"In the absence of those other methods, you have to do something," he said. "You either starve, or you have these less desirable alternatives, like tolls, and the comprehensive development agreements."

The same calculations are being made in statehouses across the country, where lawmakers from Georgia to Pennsylvania to Florida have either already followed the lead of pro-privatization states like Texas and Indiana, or are considering doing so when they next meet.

And while Democrats in Congress were highly skeptical of the Bush administration's full-fledged support of private toll roads when they gained power in 2006, they have since come to embrace them. House Speaker Nancy Pelosi, for instance, has said they will be part of any transportation finance reform that comes out of the 2009 Congress.

The deals have moved beyond statehouses, too.

In Chicago last month, a consortium of private firms bid $1.2 billion for a 75-year contract to install and operate parking meters on downtown streets. Other cities, including Dallas, are considering public-private partnerships that would involve private companies taking over services that have traditionally been provided by government agencies.

Last week, Mayor Tom Leppert said the city is considering a number of such possibilities but said it's too early to provide details.

Watchdog groups that have monitored Texas' rush to privatization say there are still concerns, even if they concede that some level of private financing is essential for transportation and other areas.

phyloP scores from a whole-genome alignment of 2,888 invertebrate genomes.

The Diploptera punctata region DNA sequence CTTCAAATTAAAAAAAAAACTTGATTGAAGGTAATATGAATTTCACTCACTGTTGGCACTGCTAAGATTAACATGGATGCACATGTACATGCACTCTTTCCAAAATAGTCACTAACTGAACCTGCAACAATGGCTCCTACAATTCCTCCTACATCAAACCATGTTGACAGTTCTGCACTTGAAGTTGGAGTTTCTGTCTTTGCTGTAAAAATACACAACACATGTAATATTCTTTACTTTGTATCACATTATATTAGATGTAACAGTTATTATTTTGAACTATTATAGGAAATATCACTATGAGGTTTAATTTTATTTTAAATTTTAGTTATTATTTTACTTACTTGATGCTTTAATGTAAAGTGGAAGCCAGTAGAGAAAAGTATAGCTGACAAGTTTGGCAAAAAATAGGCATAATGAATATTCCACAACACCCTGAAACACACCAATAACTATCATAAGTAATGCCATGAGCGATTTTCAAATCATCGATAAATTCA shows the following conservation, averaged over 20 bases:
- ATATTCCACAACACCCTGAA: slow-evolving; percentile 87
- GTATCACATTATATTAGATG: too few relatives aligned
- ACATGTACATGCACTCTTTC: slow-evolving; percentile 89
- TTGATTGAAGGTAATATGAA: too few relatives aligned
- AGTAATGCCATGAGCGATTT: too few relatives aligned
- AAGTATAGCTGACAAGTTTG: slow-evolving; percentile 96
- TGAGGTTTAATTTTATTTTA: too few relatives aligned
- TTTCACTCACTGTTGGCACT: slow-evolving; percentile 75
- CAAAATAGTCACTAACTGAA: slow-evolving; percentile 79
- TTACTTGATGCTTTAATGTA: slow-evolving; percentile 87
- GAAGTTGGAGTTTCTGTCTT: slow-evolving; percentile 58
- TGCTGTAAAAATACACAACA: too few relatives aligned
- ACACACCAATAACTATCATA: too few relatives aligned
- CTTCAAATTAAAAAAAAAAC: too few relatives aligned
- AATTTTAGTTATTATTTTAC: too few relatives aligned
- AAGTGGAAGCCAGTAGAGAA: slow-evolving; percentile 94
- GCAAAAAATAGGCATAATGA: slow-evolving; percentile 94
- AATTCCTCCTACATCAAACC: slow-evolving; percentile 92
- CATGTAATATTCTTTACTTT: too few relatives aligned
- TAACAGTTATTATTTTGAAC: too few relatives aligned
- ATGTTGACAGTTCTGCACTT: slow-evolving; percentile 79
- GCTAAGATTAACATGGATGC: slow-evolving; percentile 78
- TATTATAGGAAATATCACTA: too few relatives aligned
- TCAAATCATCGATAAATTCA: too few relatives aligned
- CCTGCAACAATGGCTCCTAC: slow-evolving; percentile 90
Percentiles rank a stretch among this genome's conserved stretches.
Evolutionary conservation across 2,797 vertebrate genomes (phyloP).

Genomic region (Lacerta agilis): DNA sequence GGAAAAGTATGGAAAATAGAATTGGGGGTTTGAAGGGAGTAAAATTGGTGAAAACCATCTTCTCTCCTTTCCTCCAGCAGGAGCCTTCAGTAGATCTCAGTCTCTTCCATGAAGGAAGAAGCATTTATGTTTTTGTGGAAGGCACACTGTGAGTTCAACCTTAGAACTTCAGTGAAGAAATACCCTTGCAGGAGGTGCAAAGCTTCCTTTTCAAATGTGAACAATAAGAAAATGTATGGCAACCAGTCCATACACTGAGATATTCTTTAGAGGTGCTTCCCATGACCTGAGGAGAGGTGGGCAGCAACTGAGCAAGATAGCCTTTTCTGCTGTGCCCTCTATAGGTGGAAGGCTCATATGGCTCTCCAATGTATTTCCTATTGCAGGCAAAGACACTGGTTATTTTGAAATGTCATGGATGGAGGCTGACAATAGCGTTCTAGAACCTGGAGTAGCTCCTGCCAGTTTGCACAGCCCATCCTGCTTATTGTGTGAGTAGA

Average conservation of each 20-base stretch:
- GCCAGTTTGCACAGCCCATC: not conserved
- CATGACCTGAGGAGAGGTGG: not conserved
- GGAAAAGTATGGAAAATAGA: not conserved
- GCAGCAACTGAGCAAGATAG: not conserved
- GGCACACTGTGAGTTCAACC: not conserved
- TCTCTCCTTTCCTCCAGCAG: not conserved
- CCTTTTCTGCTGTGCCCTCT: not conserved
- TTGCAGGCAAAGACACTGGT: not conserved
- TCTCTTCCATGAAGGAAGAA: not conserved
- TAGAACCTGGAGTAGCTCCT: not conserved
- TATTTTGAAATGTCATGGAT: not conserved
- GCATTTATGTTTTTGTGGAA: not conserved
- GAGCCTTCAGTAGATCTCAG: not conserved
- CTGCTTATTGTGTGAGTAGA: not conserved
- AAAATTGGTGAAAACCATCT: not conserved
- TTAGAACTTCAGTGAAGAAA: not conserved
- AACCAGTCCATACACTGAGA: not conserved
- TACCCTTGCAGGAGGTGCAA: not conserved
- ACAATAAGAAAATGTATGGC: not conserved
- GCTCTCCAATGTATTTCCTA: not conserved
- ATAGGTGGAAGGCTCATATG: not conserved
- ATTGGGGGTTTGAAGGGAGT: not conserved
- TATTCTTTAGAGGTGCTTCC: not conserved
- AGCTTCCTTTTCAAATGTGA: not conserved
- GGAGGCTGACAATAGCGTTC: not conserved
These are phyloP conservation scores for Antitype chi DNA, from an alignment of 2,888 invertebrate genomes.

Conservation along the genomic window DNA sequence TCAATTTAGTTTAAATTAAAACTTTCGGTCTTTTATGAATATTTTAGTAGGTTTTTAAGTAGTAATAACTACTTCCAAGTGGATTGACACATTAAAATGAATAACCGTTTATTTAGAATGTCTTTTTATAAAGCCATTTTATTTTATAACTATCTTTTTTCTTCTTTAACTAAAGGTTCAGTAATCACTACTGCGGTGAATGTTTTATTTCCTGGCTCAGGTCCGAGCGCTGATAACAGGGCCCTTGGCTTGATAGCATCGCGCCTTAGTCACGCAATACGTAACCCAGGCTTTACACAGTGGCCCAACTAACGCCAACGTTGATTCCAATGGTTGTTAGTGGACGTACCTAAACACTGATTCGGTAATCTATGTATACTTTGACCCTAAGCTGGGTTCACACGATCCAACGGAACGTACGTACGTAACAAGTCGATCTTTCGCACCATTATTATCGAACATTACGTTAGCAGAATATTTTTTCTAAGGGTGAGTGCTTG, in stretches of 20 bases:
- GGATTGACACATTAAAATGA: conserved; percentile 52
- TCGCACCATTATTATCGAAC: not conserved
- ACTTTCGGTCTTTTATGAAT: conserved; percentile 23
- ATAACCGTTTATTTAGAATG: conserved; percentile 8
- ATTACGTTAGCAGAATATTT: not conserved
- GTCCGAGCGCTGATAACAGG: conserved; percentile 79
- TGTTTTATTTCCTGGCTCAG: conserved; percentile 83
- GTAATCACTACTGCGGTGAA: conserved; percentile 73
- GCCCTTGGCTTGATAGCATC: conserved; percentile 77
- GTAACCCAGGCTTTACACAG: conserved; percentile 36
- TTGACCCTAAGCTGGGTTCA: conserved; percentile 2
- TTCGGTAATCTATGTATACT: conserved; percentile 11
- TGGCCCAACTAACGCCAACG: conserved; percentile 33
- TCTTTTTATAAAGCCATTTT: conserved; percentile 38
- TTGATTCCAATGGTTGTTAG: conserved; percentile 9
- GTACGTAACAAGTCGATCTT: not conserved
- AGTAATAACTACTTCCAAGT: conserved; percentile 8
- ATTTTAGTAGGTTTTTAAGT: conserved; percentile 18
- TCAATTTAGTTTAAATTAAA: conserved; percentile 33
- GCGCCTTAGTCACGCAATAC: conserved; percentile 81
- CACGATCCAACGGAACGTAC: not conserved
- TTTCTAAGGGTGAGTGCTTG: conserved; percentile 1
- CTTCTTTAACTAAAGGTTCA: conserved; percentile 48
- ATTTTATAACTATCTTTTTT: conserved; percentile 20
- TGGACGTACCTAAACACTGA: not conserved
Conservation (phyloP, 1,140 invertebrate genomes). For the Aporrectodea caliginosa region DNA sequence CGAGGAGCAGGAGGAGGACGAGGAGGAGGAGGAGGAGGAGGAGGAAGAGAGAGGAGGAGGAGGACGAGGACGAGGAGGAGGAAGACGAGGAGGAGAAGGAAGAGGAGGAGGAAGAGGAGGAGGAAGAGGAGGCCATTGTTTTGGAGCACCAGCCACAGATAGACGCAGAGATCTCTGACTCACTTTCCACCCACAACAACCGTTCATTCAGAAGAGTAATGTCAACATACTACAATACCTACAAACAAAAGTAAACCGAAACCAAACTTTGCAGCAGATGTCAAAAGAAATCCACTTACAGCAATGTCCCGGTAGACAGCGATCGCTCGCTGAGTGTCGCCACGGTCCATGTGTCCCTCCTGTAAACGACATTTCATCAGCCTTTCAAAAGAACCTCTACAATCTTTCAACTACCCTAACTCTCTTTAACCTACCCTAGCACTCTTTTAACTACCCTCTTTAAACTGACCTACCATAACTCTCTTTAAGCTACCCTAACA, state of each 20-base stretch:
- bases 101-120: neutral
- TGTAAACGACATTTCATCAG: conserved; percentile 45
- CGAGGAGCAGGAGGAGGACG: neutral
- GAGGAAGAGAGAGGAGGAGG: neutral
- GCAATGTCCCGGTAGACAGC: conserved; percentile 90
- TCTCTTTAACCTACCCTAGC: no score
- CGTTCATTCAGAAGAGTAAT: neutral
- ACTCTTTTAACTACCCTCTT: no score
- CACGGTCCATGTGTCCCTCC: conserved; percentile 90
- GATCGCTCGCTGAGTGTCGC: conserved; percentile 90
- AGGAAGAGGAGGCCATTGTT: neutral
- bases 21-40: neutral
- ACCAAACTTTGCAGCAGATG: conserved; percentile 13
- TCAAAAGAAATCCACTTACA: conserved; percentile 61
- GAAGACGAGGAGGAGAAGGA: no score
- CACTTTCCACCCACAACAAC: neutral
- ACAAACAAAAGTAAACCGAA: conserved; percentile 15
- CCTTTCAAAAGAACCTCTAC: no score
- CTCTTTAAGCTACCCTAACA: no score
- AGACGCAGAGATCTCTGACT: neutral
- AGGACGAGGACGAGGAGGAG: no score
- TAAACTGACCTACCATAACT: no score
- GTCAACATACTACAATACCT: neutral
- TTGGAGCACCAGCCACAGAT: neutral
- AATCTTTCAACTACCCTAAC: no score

"We're not anti-toll road by any means," said Melissa Cubria, a researcher and spokeswoman for the Texas chapter of Public Interest Research Group, a nonprofit agency that bird-dogs government spending and policy. "But it's just that we want roads that are built with the interest of the taxpayer in mind, not the interest of the private firms who are building them."

Her group wants tougher laws to ensure that the deals TxDOT strikes with private companies are more evenly balanced against the tendency of private firms to exploit every advantage they can.

Expect some noise

Too often, Texas lets companies it contracts with write the rules, watchdog groups have said.

Not everyone is ready to accept the private road deals as inevitable, however.

"We should be cautious," said Rep. Lois Kolkhorst, R-Brenham. "I am not for taking tools out of the toolbox, but I am also not for signing a road away for half a century or longer. ... I started last session by being very focused on the TTC, but the more I was involved in transportation policy, my concern became the private equity deals themselves."